I have gotten back into the habit of practicing my horses on the bus, shifting and flowing through the turns and construction zones in the city. I can’t surf here, but there is always the feel of the busses. I wandered through the entrance to the park, a large concrete space surrounded by restaurants and shops selling trinkets. There is a cable car to the top, and a road that goes up the back way, but I miss fighting my way up the mountain.

I made my way past the majority of the people and past the temples and the prayer flags before it started to rain. It was California rain, a few drops here and there that were sucked into the dry earth before they could do more than leave a small mark in the dust. That’s when I came across my new friends.

It’s easy to think people here are unfriendly, especially when they first look at you. The blank faces, maybe showing slight surprise are easy to take offense to. I choose to see it as surprise, and nothing more. Most of the time, eye contact and a simple head bow gets a smile. Sometimes it’s a quick greeting. We are strangers here, but the people are almost always friendly.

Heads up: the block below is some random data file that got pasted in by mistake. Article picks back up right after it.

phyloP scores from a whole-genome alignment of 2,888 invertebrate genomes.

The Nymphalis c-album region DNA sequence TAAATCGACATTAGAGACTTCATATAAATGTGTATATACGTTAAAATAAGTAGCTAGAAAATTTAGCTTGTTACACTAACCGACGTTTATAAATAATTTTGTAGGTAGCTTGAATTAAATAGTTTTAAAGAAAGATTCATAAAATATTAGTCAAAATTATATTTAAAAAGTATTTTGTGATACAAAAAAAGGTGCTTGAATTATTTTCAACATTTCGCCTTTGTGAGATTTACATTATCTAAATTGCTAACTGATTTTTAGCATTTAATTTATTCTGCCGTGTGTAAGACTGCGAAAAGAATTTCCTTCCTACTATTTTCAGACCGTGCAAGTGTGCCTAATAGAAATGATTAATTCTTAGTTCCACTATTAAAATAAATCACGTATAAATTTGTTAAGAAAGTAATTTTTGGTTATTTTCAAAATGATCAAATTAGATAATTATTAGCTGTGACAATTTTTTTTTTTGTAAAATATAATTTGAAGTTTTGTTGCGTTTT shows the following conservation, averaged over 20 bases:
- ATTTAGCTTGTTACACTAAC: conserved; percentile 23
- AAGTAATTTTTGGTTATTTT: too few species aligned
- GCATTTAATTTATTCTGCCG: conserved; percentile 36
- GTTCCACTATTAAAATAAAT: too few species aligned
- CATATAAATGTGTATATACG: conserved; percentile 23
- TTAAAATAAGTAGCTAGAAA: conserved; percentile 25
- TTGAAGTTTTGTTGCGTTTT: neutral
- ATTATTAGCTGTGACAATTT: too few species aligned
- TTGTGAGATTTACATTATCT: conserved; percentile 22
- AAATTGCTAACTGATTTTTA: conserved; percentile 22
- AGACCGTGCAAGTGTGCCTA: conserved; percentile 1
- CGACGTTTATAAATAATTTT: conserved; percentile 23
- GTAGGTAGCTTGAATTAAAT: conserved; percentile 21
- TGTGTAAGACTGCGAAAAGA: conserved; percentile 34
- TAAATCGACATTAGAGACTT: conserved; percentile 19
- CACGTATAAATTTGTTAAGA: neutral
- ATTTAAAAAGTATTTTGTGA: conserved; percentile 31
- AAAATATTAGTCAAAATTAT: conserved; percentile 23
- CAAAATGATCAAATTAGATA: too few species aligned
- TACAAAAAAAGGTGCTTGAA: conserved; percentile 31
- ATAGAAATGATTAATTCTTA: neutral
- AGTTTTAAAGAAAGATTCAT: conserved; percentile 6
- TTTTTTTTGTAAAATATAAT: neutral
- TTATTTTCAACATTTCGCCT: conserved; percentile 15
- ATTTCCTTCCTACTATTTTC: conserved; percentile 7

Ying and Yang are both college students, Ying studies in Shanghai, her husband here in Lanzhou. I spent the second half of the mountain climbing with them, talking about everything and nothing in English and Chinese. Their daughter lives with her mother back in Hunan, only one year old, but they probably won’t be together again for any long period of time until they both graduate in a couple years.

I don’t think that’s something our society would really accept, leaving the child with the grandparents so the parents can finish building their lives. I know it happens, but I think it’s more likely to cause trouble than to be accepted. More than money, presence is love. I’ve seen too many people who believe money is enough, but I’ve never seen that to be true.